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How Fares Iran-US Trade Ties?
Domestic Economy

How Fares Iran-US Trade Ties?

Encouraged by the prospect of a final nuclear deal between Iran and the P5+1 (the five permanent members of US Security Council plus Germany), business communities in Iran and the United States have over the past months been calling for normalization of bilateral trade relations.
Business owners from both sides have so far made a number of visits back and forth find potential business partners, but to little avail so far.
The US was among Iran’s largest trading partners before the 1979 Islamic Revolution. According to an article by web-based news outlet, Quartz, American goods—mainly arms, industrial equipment, technology, and agricultural and consumer goods—accounted for some 16% of Iranian imports. Iran bought between 50% and 75% of its imported rice, wheat, and cereals from the United States in the 1970s.
Diplomatic relations between Iran and the US were severed following the revolution which led to the overthrow of former Shah of Iran. Ever since, bilateral relations have undergone various vicissitudes.
However, the election of President Hassan Rouhani in June 2013 marked a dramatic shift of tone. Initiated by a direct phone call between President Rouhani and his American counterpart Barack Obama, the two countries started to hold frequent face-to-face meetings in a bid to find a solution to a decade-long standoff over Iran’s nuclear energy program.
The first attempt to revive bilateral business relations came as a proposal to establish a Joint Chamber of Commerce. The attempt, however, failed to succeed as it was concluded that it was impossible to form such a body in the absence of active diplomatic relations between the two countries.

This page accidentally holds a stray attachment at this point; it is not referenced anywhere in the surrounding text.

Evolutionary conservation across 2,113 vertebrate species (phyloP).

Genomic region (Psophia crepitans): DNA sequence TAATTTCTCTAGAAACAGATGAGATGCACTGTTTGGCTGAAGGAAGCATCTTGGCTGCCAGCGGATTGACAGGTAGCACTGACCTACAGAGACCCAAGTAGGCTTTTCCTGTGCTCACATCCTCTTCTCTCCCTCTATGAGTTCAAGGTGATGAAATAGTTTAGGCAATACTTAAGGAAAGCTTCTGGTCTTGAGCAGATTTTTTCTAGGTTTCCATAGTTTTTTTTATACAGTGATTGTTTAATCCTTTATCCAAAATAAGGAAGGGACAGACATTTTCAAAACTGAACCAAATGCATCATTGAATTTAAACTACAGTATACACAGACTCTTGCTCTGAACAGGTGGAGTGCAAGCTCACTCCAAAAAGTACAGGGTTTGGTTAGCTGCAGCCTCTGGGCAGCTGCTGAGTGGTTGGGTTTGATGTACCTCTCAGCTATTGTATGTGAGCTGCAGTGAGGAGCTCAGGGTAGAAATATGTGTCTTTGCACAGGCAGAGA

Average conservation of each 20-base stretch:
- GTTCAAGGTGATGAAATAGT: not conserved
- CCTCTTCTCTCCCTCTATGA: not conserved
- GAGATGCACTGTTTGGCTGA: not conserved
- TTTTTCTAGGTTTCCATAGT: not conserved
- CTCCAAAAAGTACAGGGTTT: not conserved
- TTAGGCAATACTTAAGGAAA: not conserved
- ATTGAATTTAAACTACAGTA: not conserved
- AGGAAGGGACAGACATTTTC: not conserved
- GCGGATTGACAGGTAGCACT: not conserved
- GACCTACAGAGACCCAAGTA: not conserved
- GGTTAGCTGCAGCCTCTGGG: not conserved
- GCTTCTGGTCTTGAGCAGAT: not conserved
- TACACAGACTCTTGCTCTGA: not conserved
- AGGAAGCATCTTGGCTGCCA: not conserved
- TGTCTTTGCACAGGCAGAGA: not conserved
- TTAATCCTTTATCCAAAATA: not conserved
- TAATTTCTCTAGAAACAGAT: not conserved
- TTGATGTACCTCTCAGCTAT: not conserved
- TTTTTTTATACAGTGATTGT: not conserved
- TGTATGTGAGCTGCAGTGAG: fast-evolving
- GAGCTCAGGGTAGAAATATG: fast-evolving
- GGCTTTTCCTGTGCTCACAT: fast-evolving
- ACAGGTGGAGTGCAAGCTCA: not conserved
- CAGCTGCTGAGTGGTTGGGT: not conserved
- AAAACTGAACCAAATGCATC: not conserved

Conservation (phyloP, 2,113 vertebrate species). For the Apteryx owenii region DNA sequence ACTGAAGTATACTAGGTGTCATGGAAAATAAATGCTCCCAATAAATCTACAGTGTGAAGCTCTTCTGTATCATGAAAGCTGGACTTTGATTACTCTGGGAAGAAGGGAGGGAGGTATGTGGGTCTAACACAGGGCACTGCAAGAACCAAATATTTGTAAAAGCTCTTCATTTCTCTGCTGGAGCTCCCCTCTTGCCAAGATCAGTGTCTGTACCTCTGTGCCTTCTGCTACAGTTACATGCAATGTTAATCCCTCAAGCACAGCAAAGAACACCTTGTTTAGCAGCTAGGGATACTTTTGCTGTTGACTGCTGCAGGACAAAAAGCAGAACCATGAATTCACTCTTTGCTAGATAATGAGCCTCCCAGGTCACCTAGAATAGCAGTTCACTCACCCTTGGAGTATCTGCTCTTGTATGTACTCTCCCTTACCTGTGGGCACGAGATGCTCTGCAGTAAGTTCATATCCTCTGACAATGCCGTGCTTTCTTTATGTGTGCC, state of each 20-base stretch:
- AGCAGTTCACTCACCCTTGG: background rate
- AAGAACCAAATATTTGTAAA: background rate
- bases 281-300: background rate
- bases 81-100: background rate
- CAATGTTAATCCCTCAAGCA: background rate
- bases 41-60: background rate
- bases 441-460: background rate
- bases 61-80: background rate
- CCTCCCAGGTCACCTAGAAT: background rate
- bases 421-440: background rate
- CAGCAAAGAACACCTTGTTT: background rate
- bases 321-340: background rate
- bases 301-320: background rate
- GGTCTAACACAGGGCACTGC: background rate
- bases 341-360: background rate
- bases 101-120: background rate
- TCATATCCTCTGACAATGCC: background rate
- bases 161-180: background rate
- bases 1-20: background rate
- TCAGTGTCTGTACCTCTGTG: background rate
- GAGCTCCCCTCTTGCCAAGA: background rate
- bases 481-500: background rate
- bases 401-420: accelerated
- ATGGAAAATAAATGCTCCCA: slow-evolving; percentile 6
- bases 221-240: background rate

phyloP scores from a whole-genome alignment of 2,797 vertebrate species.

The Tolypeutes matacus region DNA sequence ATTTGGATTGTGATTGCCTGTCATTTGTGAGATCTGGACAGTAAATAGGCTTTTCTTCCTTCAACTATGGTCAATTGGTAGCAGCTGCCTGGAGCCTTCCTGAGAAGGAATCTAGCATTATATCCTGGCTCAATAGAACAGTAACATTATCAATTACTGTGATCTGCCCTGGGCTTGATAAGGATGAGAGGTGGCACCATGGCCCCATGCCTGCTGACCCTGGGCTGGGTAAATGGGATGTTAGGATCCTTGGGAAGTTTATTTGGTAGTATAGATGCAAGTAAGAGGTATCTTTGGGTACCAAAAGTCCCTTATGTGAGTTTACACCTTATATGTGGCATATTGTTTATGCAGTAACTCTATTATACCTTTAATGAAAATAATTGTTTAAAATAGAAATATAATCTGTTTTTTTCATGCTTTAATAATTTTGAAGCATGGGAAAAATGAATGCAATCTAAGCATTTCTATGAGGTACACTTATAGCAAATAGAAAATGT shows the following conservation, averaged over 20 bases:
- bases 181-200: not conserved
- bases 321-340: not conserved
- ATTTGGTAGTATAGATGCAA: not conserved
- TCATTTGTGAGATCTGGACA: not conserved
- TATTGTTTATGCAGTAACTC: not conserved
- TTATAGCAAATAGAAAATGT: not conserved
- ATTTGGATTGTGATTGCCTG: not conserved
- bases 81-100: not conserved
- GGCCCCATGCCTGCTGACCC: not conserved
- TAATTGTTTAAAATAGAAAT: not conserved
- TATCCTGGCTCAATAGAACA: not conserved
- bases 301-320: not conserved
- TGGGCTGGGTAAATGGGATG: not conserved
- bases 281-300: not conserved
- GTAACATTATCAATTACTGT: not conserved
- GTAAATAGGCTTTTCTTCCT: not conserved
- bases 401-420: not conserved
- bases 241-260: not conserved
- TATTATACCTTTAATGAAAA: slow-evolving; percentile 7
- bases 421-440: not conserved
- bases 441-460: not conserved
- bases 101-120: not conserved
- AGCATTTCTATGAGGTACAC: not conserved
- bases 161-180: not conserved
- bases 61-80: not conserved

American Agriculturists
In February 2014, a group of American agriculturists attended the first International Poultry and Livestock Exhibition on Kish Island and signed an agreement to sell barely, corn and sesame to Iran at 20% below market price. However, they failed to live up to their promises for no other reason but political constrains.
Head of the Central Union of Iran Animal Farmers, Saeed Soltani, said the Americans were deterred by unfavorable political atmosphere between the two countries.

  Contracts With Boeing
Until the autumn of 2014, sanctions had prevented US companies from selling aerospace parts to Iranian airlines. Iran Air’s fleet includes 12 Boeing aircraft, some of which are more than 30 years old. Boeing’s small sale of aircraft manuals, drawings and navigation charts to Iran Air in October 2014 carried symbolic weight as the first publicly acknowledged transaction between US and Iranian aerospace companies since 1979.
Iran has reportedly signed three contracts with Boeing since an interim nuclear deal was negotiated in late 2013. Two were extensions of existing agreements and one was a new contract between Iran Air and the American company. So far, Boeing has repaired seven of Iran Air’s plane engines, according to Iran Air CEO Farhad Parvaresh.